In concert, the group is an interesting animal. On this particular night, the piano was the springboard that propelled the music: fast, regular arpeggios executed in the keyboard's upper region. Drums and double bass played mostly in counterpoint mode, exchanging their roles at the end of the concert, with the bass player hitting the instrument's body and the drummer playing a melodic phrase on skins and cymbals. It's obvious that they have worked at their craft - and at building a group identity - for a long time, their subtle interplay definitely not being the outcome of chance. The other people in the audience (about eighty?) seemed quite happy, in a mild sort of way. Three days later I decided to listen to the CD again.

Nowadays minimalism is... forty years old? I believe the first thing I heard in the idiom was Terry Riley's A Rainbow In A Curved Air. By the early '70s its influence on a lot of rock music was definitely impossible to miss. When I bought Tony Conrad's Outside The Dream Syndicate (released on Caroline, Virgin's budget sister label, in 1973) I had never heard of him - the fact that some members from Faust played on the album was the main reason I bought it - but the music itself was not that new. Nor was the dictum "repetition is a form of change". (Since "minimalism" is a tag that's nowadays mostly associated with certain musicians - and their procedures - I think that for the purpose of our present discussion "repetition as source material" will be a much better word.) And of course by the mid-'70s groups like Can and Neu! had brought repetition in the rhythmic section to the fore (curiously, there's a moment - at about 40' in the Necks album - that closely reminded me of Can's Vernal Equinox, from 1975 Landed).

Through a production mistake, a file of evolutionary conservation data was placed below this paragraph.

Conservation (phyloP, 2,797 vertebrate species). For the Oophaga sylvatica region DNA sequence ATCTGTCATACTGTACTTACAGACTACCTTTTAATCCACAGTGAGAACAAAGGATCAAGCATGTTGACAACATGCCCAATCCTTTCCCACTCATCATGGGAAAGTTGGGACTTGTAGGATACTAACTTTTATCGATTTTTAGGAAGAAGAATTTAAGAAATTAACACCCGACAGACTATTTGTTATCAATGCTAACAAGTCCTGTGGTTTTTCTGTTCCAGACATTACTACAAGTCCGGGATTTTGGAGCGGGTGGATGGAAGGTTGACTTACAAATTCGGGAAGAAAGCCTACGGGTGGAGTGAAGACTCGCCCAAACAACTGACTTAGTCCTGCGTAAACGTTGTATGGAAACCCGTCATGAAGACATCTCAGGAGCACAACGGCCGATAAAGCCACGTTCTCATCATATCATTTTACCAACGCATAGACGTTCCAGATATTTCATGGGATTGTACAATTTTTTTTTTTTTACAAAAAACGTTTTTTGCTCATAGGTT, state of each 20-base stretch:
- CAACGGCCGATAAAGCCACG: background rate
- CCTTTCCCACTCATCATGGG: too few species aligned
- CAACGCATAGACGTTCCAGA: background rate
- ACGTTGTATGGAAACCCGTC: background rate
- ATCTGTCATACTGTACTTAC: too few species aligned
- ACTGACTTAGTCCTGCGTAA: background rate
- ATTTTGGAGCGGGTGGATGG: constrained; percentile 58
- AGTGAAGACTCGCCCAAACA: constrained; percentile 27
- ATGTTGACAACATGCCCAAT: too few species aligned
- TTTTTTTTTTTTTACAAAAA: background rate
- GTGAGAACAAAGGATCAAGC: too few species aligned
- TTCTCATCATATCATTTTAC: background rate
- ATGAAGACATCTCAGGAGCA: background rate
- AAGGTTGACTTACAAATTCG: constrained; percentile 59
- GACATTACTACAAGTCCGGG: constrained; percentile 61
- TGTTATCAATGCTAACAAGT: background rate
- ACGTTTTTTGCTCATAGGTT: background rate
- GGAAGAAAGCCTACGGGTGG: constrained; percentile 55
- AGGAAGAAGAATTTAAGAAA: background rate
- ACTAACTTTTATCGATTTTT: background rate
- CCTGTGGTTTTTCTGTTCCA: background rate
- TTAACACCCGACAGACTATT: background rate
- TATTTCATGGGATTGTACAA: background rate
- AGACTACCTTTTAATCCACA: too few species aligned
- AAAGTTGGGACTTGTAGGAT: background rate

When something new appears - a deviation from the norm - it's interesting precisely because it presents us with a new approach. But when it becomes the norm - and in many ways (just listen to the radio, or to the music in clubs, not to mention at raves) repetition is a new norm (not the new norm - nowadays there are many) - it's what you do with it that separates the men from the boys. Now, something that has always puzzled me is the fact that the works of some musicians who have used repetition as source material - say, Anthony Braxton, Roscoe Mitchell and Anthony Davis - are largely ignored by the same people who really like "minimalism" and "repetition". Maybe less puzzling is the fact that the common use of "repetition" when it comes to the listening department (remember, this tells us nothing about the quality of the music itself) is akin to a kind of "aural wallpaper".

Two years ago I managed to catch The Note Factory - Roscoe Mitchell's large ensemble (nine members, two pianos) - at the Roccella Ionica Festival, and the long, "repetitive", arch-shaped piece they played sounded new - and risky. The Necks' approach to repetition doesn't take that many risks. Does this fact make their music less valuable? That's for each of us to decide. At this point in time I'd rather listen to a song with two different - and harmonically intricate - bridges.

Beppe Colli

© Beppe Colli 2002 | Dec. 9, 2002